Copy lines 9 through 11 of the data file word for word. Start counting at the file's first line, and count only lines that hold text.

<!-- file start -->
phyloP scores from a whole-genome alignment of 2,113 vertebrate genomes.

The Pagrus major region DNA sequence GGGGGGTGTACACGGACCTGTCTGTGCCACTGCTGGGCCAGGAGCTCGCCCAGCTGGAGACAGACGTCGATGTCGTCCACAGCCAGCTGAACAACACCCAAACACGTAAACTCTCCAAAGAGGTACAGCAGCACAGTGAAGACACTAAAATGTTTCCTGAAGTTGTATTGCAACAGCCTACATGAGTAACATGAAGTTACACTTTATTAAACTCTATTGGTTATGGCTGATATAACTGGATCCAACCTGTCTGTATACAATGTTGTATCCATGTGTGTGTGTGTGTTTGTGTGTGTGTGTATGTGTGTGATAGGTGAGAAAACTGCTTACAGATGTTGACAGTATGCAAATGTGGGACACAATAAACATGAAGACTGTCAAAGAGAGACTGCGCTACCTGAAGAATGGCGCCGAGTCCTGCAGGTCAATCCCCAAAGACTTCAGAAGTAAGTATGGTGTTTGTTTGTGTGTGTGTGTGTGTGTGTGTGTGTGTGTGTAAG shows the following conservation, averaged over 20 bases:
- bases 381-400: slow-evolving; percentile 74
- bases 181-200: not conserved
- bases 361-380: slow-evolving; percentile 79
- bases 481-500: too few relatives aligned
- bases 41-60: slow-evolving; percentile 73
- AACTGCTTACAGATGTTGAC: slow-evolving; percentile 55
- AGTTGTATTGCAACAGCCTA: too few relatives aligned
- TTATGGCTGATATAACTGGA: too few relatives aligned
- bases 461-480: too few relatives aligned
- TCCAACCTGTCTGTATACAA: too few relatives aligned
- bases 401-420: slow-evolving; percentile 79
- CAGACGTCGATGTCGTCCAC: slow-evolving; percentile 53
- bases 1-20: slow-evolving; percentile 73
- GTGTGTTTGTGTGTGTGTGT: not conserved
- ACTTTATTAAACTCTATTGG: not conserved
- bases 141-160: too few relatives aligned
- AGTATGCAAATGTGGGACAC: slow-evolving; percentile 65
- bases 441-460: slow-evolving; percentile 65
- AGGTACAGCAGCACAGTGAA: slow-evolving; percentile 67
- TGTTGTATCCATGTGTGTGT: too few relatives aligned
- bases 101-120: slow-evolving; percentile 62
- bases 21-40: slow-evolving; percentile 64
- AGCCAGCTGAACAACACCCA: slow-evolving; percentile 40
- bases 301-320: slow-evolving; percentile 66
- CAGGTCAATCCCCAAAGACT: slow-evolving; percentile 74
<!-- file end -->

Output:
- AGTTGTATTGCAACAGCCTA: too few relatives aligned
- TTATGGCTGATATAACTGGA: too few relatives aligned
- bases 461-480: too few relatives aligned